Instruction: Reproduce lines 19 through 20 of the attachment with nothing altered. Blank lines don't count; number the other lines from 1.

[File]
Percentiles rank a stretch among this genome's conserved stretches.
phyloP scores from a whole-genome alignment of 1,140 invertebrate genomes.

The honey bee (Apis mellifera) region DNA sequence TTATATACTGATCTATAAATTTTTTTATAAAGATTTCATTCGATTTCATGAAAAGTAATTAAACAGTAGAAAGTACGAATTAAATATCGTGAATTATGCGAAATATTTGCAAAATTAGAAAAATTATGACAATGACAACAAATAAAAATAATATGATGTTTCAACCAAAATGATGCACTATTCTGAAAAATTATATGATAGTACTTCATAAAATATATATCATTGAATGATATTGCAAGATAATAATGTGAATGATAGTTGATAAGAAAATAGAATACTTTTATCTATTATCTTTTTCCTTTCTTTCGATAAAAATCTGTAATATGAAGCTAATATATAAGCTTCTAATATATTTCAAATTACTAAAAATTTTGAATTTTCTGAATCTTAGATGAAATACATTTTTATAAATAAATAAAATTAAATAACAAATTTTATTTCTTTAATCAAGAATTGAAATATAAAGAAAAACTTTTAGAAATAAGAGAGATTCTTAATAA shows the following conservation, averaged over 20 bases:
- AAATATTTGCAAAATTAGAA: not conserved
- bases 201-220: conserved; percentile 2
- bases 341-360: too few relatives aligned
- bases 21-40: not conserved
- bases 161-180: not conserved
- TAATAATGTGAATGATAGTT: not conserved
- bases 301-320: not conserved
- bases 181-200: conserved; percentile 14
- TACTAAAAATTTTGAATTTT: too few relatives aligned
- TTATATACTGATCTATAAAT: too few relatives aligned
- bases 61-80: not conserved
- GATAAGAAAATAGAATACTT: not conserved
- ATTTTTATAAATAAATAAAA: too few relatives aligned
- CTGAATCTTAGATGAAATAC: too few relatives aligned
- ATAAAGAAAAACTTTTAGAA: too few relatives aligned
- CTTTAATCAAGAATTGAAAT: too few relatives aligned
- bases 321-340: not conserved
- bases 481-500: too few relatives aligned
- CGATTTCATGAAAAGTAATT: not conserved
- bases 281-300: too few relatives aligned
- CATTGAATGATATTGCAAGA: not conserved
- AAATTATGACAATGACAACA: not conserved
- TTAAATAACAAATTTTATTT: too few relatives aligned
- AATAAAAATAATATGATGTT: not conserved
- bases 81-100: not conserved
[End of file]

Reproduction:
- CTTTAATCAAGAATTGAAAT: too few relatives aligned
- bases 321-340: not conserved